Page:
This is software of narrow scope developed as a byproduct of a research project and subsequently made available at no cost to the public. The software is often meant to demonstrate new numerical methods or software engineering strategies which were the subject of a research project. When developed, the software typically contains capabilities unavailable elsewhere. While the software may be quite capable, it is typically not professionally packaged and its use may require some expertise. The software is typically provided as source code or via a web-based service, and no support is provided.

  • Open Source Collections and Systems.

    These are collections of software (e.g. libraries) or interactive systems of a somewhat broad scope. Contents may be adapted from research software or may be contributed by project participants who donate their services to the project. The software is made freely available to the public, typically in source code form. While formal support of the collection may not be provided by its developers, within active projects there is often a core group who donate time to consider bug reports and make updates to the collection.

  • Software Associated with Books.

    An increasing number of published books have included digital media containing software described in the book. Often, the collection of software covers a fairly broad area. Such software is typically developed by the book author. While it is not professionally packaged, it often provides a useful tool for readers to experiment with the concepts discussed in the book. The software itself is typically not formally supported by its authors.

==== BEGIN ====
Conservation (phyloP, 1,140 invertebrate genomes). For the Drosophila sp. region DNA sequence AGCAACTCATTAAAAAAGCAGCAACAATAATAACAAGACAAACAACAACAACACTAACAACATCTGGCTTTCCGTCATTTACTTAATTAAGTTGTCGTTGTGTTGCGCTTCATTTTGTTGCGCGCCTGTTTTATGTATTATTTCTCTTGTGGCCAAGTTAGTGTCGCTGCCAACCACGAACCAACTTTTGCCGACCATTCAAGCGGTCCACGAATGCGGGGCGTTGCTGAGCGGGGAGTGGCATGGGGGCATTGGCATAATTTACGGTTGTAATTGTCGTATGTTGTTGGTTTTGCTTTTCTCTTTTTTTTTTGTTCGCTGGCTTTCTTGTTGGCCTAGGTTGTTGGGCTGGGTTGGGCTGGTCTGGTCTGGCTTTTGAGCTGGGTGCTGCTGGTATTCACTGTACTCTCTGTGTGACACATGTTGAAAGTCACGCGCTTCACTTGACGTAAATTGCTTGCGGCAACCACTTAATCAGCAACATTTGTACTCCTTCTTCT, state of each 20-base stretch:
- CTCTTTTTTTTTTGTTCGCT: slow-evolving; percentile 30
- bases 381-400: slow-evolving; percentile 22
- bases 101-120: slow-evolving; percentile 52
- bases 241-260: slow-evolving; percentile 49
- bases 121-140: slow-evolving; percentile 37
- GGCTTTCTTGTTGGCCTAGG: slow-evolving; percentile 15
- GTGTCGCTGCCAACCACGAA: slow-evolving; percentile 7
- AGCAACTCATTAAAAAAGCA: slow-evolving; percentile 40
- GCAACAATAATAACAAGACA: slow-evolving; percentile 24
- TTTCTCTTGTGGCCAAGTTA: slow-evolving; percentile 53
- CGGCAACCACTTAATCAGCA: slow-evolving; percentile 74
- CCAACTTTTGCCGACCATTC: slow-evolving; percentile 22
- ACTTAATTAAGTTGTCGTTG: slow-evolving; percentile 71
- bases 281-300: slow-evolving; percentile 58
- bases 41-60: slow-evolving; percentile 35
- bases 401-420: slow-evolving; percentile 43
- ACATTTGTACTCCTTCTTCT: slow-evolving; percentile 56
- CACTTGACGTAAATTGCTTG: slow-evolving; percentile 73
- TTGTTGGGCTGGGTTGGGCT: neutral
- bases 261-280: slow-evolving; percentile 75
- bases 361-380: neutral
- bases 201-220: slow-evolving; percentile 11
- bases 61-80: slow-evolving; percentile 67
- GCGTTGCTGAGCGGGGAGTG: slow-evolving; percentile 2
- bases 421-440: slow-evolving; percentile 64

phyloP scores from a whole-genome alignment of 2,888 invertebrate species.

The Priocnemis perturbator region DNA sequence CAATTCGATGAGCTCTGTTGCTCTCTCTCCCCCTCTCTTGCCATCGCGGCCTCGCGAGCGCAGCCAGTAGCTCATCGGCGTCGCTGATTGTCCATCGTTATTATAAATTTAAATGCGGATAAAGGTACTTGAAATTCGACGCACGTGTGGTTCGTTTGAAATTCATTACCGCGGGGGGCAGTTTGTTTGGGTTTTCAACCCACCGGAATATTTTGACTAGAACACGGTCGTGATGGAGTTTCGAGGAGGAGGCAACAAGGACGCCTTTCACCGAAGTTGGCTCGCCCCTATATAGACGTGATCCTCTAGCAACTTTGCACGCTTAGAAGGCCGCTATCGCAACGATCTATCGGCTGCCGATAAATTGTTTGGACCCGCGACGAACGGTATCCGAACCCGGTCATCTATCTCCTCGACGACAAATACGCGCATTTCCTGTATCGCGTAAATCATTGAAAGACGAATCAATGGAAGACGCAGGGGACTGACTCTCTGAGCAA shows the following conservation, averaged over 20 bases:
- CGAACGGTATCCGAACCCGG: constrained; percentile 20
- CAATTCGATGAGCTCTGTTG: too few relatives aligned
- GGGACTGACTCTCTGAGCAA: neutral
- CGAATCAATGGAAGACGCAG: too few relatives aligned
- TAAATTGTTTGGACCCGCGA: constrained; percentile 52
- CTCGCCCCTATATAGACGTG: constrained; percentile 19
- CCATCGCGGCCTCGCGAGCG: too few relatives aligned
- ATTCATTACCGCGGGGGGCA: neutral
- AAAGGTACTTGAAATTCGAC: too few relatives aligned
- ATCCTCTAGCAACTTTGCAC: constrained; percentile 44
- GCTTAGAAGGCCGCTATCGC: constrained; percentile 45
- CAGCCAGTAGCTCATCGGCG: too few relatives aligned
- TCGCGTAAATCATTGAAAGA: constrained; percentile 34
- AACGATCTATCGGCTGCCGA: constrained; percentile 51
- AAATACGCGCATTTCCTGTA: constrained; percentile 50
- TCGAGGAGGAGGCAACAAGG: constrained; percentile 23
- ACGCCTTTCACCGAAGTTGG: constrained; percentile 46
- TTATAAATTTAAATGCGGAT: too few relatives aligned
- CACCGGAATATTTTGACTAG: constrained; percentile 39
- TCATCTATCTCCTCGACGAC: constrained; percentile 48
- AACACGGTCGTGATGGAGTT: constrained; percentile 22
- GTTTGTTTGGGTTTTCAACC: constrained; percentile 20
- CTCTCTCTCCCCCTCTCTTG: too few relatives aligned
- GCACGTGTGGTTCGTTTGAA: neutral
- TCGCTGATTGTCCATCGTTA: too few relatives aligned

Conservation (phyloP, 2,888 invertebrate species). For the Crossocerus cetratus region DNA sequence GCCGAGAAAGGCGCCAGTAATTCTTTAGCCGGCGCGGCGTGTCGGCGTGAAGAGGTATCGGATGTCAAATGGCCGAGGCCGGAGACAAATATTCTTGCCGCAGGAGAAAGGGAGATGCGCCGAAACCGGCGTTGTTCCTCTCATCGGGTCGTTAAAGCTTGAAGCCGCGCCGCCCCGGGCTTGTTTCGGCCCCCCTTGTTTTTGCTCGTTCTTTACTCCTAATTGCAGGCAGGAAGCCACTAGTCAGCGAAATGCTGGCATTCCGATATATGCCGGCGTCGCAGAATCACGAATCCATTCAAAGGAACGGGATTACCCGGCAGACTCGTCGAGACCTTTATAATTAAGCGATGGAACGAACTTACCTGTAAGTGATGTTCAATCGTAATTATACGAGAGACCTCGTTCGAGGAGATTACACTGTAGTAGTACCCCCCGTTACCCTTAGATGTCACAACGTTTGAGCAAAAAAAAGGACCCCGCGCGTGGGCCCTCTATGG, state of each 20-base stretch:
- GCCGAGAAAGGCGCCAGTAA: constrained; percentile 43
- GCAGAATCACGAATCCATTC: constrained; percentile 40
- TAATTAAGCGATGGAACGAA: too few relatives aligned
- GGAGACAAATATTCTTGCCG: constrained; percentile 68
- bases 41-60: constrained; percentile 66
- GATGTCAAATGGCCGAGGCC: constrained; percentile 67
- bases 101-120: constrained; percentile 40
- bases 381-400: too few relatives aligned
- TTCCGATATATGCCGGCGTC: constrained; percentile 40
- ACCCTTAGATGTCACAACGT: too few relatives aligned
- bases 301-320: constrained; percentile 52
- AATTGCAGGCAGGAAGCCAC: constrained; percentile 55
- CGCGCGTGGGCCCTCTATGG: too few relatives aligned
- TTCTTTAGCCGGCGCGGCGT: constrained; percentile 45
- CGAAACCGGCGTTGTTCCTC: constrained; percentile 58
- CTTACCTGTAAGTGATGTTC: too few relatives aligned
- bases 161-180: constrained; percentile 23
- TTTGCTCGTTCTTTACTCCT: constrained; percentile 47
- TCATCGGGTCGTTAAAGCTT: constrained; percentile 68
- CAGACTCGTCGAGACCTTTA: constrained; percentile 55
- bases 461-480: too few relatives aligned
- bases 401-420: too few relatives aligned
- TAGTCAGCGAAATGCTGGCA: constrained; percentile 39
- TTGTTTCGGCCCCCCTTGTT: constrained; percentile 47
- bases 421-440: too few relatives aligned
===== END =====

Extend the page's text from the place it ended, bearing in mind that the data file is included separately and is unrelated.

• Commercial Software.

    Such software ranges from a collection of reusable software parts (e.g., a library) to fully functional interactive computing environments with an associated computing language. Such software is usually professionally developed, tested, and maintained to high standards. It is available for purchase, often with accompanying updates and consulting support.

  • Guide to Available Mathematical Software

    A cross index of mathematical software in use at NIST.

  • 18: 18.34 Bessel Polynomials
    §18.34(i) Definitions and Recurrence Relation
    For the confluent hypergeometric function F 1 1 and the generalized hypergeometric function F 0 2 see §16.2(ii) and §16.2(iv). …
    §18.34(iii) Other Properties
    where primes denote derivatives with respect to x . …
    19: 7.18 Repeated Integrals of the Complementary Error Function
    §7.18(iv) Relations to Other Functions
    Hermite Polynomials
    Confluent Hypergeometric Functions
    Parabolic Cylinder Functions
    Probability Functions
    20: Bibliography M
  • R. S. Maier (2005) On reducing the Heun equation to the hypergeometric equation. J. Differential Equations 213 (1), pp. 171–203.
  • T. Masuda (2003) On a class of algebraic solutions to the Painlevé VI equation, its determinant formula and coalescence cascade. Funkcial. Ekvac. 46 (1), pp. 121–171.
  • M. Mazzocco (2001b) Picard and Chazy solutions to the Painlevé VI equation. Math. Ann. 321 (1), pp. 157–195.
  • J. C. P. Miller (1952) On the choice of standard solutions to Weber’s equation. Proc. Cambridge Philos. Soc. 48, pp. 428–435.
  • S. C. Milne (1985c) A new symmetry related to SU ( n ) for classical basic hypergeometric series. Adv. in Math. 57 (1), pp. 71–90.